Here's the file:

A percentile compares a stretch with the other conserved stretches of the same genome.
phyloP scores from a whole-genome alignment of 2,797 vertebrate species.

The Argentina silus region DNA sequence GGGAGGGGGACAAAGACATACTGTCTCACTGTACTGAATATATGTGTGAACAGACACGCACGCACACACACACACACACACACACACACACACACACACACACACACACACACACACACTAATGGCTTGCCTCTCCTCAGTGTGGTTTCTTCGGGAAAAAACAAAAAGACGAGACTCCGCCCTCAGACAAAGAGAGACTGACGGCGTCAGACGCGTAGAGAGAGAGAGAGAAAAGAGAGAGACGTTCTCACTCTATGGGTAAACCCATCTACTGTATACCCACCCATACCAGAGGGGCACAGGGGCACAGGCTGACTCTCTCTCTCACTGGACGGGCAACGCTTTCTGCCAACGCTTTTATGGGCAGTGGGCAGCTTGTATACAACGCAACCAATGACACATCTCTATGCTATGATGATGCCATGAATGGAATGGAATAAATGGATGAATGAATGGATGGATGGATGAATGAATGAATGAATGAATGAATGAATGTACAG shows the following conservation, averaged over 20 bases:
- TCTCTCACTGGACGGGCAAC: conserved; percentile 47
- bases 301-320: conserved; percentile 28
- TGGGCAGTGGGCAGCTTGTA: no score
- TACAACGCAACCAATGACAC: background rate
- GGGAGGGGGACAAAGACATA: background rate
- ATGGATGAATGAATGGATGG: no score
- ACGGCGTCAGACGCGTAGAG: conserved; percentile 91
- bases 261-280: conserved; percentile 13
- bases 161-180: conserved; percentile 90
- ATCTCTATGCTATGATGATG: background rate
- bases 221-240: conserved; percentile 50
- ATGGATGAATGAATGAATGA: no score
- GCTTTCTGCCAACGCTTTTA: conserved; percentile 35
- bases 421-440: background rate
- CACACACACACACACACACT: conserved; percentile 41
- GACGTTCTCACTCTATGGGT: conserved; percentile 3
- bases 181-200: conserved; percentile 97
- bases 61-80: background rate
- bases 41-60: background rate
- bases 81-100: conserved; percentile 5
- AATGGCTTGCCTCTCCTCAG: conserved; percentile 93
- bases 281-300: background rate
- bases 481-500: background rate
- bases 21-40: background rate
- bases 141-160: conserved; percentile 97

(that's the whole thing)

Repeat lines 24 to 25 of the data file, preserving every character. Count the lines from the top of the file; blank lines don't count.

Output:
- AATGGCTTGCCTCTCCTCAG: conserved; percentile 93
- bases 281-300: background rate